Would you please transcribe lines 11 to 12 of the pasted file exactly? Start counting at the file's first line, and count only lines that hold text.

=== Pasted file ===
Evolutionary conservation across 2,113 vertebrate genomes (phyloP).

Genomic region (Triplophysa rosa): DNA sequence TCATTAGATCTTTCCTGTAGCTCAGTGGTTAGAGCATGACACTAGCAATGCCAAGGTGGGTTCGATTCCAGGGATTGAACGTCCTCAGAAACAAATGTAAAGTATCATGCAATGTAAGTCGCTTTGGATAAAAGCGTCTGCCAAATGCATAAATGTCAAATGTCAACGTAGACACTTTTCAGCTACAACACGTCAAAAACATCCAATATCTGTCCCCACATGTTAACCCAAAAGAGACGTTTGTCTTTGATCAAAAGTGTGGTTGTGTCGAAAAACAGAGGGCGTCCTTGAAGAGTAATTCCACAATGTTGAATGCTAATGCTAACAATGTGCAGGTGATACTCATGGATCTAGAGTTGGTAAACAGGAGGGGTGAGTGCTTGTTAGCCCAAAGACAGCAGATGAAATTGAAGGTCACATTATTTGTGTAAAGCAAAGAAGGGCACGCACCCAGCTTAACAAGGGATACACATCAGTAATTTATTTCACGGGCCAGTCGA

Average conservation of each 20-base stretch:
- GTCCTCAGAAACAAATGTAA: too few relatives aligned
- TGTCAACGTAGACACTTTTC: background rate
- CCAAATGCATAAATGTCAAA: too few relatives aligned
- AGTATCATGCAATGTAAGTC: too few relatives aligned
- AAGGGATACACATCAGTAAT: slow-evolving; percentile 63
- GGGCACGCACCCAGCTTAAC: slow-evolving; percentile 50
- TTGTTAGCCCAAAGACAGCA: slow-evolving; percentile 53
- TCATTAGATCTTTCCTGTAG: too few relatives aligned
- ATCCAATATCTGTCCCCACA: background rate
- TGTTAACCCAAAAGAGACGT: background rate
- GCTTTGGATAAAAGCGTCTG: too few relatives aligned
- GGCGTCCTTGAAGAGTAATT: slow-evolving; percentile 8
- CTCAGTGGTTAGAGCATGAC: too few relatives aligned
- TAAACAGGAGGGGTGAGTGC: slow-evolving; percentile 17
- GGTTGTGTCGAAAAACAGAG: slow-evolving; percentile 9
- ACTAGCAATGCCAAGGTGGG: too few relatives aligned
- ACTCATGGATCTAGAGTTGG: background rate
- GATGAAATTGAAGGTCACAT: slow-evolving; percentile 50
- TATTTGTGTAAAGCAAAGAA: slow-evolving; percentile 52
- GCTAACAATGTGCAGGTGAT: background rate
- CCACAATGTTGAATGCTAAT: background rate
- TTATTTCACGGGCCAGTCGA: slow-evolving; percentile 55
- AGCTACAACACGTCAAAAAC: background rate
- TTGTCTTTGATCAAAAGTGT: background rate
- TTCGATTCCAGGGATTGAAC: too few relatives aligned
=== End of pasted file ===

- TCATTAGATCTTTCCTGTAG: too few relatives aligned
- ATCCAATATCTGTCCCCACA: background rate